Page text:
2) Take advantage of the tools they give you.

If eBay offers you a means of promoting your
store, take full advantage of it - especially
if it's an included service. For example, be sure
to add a link to your eBay Store on your
AboutMe page.

3) Keep regular auctions running.

There is a "Visit this seller's eBay Store!" link
in the seller'sregular auctions, which takes
buyers to the seller's eBay Store. One click and
they're in. This link shows up automatically on
every Store seller's regular auction listings.

The Cross-Promotion tool helps sellers cross-sell
and up-selladditional items from their eBay Store.
Cross-sell means if your auction is for a
necklace, you can advertise your Store listings
for matching earrings and bracelets. You can
include up to four items on an item listing page
and four on the Bid Confirm and Purchase
Confirm pages.

With the cross-promotion and Store links that
eBay adds to your auctions, it makes sense to list
plenty of auctions; this will be vital to your
eBay Store's success. Yes, you'll pay the regular
listing fees, but the exposure to your eBay Store
might make it worthwhile.

4) Link to your Store on your Business Web Site.

Develop valid content for your business Web site
that will be indexed by the search engines. Listing
the items in your eBay Store inventory is one way.
Build links so that a potential customer can click
right over to your Store. This is a powerful
way to entice new customers and possibly
generate more business.

5) Promote your Store throughout your
sales cycle.

Your primary communication with your eBay customers
is through email.

Don't pass up the opportunity to include the name
of your Store, a promo for any specials you're
offering, and a link to it in your email signature.
This can effectively bring your Store right
to your customers instead of them having to look
it up, and it can certainly help boost
repeat business.

6) Use message board signature lines to
your advantage.

If the site gods allow it - and do inquire about
that first - add your eBay Store URL to your
signature line for your message board posts.
Include the eBay Store or a modest custom graphic
to make each post a "click magnet."

7) Add your eBay Store URL to your print matter.

I see URLs listed in newspapers, magazines,
flyers, and on billboards so it's certainly a
valid way to promote a site.
The limitation is that visitors can't "click" - they must
actually type the URL order to visit it.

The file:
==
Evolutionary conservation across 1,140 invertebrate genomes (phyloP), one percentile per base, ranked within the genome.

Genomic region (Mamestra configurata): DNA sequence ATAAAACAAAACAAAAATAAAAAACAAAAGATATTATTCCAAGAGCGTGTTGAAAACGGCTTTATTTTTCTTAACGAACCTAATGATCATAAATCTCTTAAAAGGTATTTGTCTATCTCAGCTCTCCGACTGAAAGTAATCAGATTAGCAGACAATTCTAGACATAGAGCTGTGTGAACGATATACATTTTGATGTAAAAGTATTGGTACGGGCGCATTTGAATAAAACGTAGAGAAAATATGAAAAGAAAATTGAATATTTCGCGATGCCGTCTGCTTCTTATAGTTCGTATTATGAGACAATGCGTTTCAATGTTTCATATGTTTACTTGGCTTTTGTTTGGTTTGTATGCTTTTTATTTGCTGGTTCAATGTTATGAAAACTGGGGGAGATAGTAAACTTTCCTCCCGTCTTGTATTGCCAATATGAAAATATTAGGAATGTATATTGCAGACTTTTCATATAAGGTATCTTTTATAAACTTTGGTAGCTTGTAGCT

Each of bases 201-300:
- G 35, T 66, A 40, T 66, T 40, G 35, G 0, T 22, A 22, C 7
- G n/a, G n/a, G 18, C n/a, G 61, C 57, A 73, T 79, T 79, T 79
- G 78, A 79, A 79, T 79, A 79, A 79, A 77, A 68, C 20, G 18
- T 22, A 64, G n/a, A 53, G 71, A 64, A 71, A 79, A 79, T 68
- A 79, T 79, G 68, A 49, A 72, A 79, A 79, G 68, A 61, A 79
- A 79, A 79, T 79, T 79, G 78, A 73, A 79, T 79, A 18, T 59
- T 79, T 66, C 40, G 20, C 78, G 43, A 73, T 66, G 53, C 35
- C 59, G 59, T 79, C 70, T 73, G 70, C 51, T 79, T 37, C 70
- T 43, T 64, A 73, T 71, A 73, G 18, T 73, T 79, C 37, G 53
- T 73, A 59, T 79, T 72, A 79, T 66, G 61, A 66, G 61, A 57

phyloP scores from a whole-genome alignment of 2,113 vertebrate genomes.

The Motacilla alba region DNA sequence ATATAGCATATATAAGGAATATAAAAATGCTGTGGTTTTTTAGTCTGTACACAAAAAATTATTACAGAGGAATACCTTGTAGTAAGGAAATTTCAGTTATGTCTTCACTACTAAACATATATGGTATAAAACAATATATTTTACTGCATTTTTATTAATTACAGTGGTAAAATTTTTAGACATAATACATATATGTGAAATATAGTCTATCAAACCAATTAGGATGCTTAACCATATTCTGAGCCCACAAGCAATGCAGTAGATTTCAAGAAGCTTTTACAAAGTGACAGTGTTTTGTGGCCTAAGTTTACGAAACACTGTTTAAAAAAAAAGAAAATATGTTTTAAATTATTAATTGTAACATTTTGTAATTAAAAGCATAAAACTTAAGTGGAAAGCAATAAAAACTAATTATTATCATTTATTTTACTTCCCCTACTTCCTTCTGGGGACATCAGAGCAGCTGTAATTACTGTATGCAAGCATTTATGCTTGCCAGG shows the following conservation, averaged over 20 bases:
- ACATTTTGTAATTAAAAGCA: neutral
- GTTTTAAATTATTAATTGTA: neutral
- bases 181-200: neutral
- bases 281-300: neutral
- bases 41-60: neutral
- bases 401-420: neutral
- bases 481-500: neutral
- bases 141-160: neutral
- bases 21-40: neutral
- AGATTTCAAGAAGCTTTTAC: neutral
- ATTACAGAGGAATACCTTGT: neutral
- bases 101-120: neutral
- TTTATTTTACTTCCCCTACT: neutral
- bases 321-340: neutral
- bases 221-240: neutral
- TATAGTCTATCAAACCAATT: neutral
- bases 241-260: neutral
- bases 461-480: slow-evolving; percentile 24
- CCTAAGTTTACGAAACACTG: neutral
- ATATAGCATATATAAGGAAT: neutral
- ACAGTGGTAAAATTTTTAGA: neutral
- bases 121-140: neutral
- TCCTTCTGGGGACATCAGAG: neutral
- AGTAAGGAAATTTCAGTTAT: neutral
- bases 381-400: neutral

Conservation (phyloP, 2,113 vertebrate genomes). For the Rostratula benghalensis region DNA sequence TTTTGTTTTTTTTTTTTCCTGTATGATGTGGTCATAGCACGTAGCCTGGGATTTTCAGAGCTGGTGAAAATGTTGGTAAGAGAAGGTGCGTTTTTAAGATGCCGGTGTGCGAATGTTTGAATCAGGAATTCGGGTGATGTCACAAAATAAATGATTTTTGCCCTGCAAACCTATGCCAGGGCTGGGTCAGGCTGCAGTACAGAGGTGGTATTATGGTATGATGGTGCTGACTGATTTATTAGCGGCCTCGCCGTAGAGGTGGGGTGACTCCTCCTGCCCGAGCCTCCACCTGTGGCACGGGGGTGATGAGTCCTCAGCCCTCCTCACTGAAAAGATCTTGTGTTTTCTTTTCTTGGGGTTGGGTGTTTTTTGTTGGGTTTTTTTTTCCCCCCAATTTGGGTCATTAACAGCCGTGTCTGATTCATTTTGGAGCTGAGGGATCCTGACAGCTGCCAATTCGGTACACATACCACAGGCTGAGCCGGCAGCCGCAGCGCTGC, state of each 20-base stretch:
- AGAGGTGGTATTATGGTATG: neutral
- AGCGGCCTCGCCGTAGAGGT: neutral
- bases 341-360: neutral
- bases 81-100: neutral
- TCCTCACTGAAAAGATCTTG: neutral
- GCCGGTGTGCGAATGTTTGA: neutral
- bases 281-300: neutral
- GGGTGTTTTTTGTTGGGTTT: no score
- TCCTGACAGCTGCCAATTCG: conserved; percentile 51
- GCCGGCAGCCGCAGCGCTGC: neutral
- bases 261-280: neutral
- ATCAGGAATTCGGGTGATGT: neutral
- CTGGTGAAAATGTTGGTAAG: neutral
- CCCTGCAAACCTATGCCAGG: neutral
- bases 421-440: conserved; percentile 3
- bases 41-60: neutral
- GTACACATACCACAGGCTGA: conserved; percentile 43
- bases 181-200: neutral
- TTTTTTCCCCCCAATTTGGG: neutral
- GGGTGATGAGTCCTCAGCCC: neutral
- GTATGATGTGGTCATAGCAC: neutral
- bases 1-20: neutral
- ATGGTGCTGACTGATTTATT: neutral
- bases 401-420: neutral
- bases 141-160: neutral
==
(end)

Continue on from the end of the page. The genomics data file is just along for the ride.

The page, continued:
All of these techniques can be effective. The
bottom line: blast your own beacon. The
competition is fierce. If you're willing to
spend some extra time to promote your eBay
Store, you can elbow your way to the front of
the line where the odds favor more sales.


ISO Approves PDF as an International Standard
by Elizabeth Montalbano

The International Organization for Standardization
has approved Adobe Systems' widely used PDF
(Portable Document Format) as an international
standard, and is now in charge of any changes made
to the specification.

The format is open and accessible to anyone as ISO
32000-1, the standards body said Wednesday. The
standard is based Adobe's version 1.7 of PDF.

PDF, the file format for Adobe's Acrobat software,
has long been used as a standard way for people to
exchange and view business documents. However,
Adobe kept a proprietary hold on the format until it
finally succumbed to industry pressure and
submitted it for standardization in February 2007.

Adobe's move reflected an industrywide trend to
standardize broadly adopted file formats to increase
interoperability between different applications
people use to create business documents.


Local Business Search Optimization Tips

Search is constantly evolving, from general web
search such as the old giants Yahoo, AltaVista and
Excite through to the current day of Google.

Not only has search grown out, it has also grown up.
Vertical search engines are becoming more and more
popular i.e. Expedia - a travel search engine, great
for finding travel deals and accommodation and
Bizrate.com – a shopping search engine perfect for
comparing prices and chasing a bargain.

Another type of search is local search.